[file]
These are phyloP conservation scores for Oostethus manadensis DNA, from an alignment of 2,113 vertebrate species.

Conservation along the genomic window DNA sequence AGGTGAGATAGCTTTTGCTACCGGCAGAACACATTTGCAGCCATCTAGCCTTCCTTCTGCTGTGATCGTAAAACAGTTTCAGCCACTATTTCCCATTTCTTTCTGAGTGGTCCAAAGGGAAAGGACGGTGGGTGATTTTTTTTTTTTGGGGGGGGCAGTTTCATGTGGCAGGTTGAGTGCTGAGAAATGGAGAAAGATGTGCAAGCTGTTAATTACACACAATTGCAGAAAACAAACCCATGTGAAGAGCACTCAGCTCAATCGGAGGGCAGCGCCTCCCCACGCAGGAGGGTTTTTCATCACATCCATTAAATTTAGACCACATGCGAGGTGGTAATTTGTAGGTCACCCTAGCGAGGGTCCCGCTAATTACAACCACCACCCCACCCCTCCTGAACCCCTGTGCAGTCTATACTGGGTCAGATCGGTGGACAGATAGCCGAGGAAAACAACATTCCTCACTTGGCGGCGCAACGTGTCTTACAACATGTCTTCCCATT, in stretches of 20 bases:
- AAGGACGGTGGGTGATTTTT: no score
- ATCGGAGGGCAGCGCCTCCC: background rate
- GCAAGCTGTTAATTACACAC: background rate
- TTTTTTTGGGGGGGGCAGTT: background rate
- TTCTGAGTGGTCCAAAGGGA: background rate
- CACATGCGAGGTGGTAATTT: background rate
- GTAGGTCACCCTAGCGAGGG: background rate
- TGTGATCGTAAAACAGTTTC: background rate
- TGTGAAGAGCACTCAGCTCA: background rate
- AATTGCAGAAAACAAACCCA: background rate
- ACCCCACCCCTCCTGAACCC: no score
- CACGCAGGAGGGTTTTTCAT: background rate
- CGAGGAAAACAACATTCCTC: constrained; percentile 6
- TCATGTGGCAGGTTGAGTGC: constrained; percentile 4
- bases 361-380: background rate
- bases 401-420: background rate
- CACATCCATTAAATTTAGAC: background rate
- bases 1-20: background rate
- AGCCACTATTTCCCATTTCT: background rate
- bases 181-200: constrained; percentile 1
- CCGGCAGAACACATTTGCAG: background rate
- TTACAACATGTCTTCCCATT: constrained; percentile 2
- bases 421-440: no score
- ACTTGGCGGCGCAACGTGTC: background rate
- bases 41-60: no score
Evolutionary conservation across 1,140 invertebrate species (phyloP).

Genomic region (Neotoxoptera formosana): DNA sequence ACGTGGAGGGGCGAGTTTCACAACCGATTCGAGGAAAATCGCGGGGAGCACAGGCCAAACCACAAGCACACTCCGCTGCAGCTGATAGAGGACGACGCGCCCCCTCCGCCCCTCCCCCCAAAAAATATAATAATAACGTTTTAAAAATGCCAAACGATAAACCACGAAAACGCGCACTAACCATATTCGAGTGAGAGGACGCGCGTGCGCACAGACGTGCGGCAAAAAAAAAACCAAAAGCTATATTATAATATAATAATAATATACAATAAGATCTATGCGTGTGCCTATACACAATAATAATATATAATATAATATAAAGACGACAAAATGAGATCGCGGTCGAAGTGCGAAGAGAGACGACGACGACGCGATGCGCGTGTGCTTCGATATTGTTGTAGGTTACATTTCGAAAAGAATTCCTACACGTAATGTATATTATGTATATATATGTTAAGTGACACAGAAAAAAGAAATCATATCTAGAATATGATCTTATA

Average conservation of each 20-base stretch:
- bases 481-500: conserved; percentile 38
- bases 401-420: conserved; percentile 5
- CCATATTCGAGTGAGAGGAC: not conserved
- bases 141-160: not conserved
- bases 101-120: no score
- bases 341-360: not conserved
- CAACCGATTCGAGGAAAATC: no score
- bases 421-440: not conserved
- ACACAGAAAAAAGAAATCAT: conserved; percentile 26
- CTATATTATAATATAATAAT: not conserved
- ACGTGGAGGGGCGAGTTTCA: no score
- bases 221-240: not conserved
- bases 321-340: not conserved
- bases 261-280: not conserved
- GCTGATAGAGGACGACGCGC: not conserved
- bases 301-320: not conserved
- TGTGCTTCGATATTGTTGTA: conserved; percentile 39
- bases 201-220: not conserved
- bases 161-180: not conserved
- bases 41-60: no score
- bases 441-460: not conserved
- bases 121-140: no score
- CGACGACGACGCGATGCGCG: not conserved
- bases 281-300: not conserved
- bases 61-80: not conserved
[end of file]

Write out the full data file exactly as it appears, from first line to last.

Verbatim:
These are phyloP conservation scores for Oostethus manadensis DNA, from an alignment of 2,113 vertebrate species.

Conservation along the genomic window DNA sequence AGGTGAGATAGCTTTTGCTACCGGCAGAACACATTTGCAGCCATCTAGCCTTCCTTCTGCTGTGATCGTAAAACAGTTTCAGCCACTATTTCCCATTTCTTTCTGAGTGGTCCAAAGGGAAAGGACGGTGGGTGATTTTTTTTTTTTGGGGGGGGCAGTTTCATGTGGCAGGTTGAGTGCTGAGAAATGGAGAAAGATGTGCAAGCTGTTAATTACACACAATTGCAGAAAACAAACCCATGTGAAGAGCACTCAGCTCAATCGGAGGGCAGCGCCTCCCCACGCAGGAGGGTTTTTCATCACATCCATTAAATTTAGACCACATGCGAGGTGGTAATTTGTAGGTCACCCTAGCGAGGGTCCCGCTAATTACAACCACCACCCCACCCCTCCTGAACCCCTGTGCAGTCTATACTGGGTCAGATCGGTGGACAGATAGCCGAGGAAAACAACATTCCTCACTTGGCGGCGCAACGTGTCTTACAACATGTCTTCCCATT, in stretches of 20 bases:
- AAGGACGGTGGGTGATTTTT: no score
- ATCGGAGGGCAGCGCCTCCC: background rate
- GCAAGCTGTTAATTACACAC: background rate
- TTTTTTTGGGGGGGGCAGTT: background rate
- TTCTGAGTGGTCCAAAGGGA: background rate
- CACATGCGAGGTGGTAATTT: background rate
- GTAGGTCACCCTAGCGAGGG: background rate
- TGTGATCGTAAAACAGTTTC: background rate
- TGTGAAGAGCACTCAGCTCA: background rate
- AATTGCAGAAAACAAACCCA: background rate
- ACCCCACCCCTCCTGAACCC: no score
- CACGCAGGAGGGTTTTTCAT: background rate
- CGAGGAAAACAACATTCCTC: constrained; percentile 6
- TCATGTGGCAGGTTGAGTGC: constrained; percentile 4
- bases 361-380: background rate
- bases 401-420: background rate
- CACATCCATTAAATTTAGAC: background rate
- bases 1-20: background rate
- AGCCACTATTTCCCATTTCT: background rate
- bases 181-200: constrained; percentile 1
- CCGGCAGAACACATTTGCAG: background rate
- TTACAACATGTCTTCCCATT: constrained; percentile 2
- bases 421-440: no score
- ACTTGGCGGCGCAACGTGTC: background rate
- bases 41-60: no score
Evolutionary conservation across 1,140 invertebrate species (phyloP).

Genomic region (Neotoxoptera formosana): DNA sequence ACGTGGAGGGGCGAGTTTCACAACCGATTCGAGGAAAATCGCGGGGAGCACAGGCCAAACCACAAGCACACTCCGCTGCAGCTGATAGAGGACGACGCGCCCCCTCCGCCCCTCCCCCCAAAAAATATAATAATAACGTTTTAAAAATGCCAAACGATAAACCACGAAAACGCGCACTAACCATATTCGAGTGAGAGGACGCGCGTGCGCACAGACGTGCGGCAAAAAAAAAACCAAAAGCTATATTATAATATAATAATAATATACAATAAGATCTATGCGTGTGCCTATACACAATAATAATATATAATATAATATAAAGACGACAAAATGAGATCGCGGTCGAAGTGCGAAGAGAGACGACGACGACGCGATGCGCGTGTGCTTCGATATTGTTGTAGGTTACATTTCGAAAAGAATTCCTACACGTAATGTATATTATGTATATATATGTTAAGTGACACAGAAAAAAGAAATCATATCTAGAATATGATCTTATA

Average conservation of each 20-base stretch:
- bases 481-500: conserved; percentile 38
- bases 401-420: conserved; percentile 5
- CCATATTCGAGTGAGAGGAC: not conserved
- bases 141-160: not conserved
- bases 101-120: no score
- bases 341-360: not conserved
- CAACCGATTCGAGGAAAATC: no score
- bases 421-440: not conserved
- ACACAGAAAAAAGAAATCAT: conserved; percentile 26
- CTATATTATAATATAATAAT: not conserved
- ACGTGGAGGGGCGAGTTTCA: no score
- bases 221-240: not conserved
- bases 321-340: not conserved
- bases 261-280: not conserved
- GCTGATAGAGGACGACGCGC: not conserved
- bases 301-320: not conserved
- TGTGCTTCGATATTGTTGTA: conserved; percentile 39
- bases 201-220: not conserved
- bases 161-180: not conserved
- bases 41-60: no score
- bases 441-460: not conserved
- bases 121-140: no score
- CGACGACGACGCGATGCGCG: not conserved
- bases 281-300: not conserved
- bases 61-80: not conserved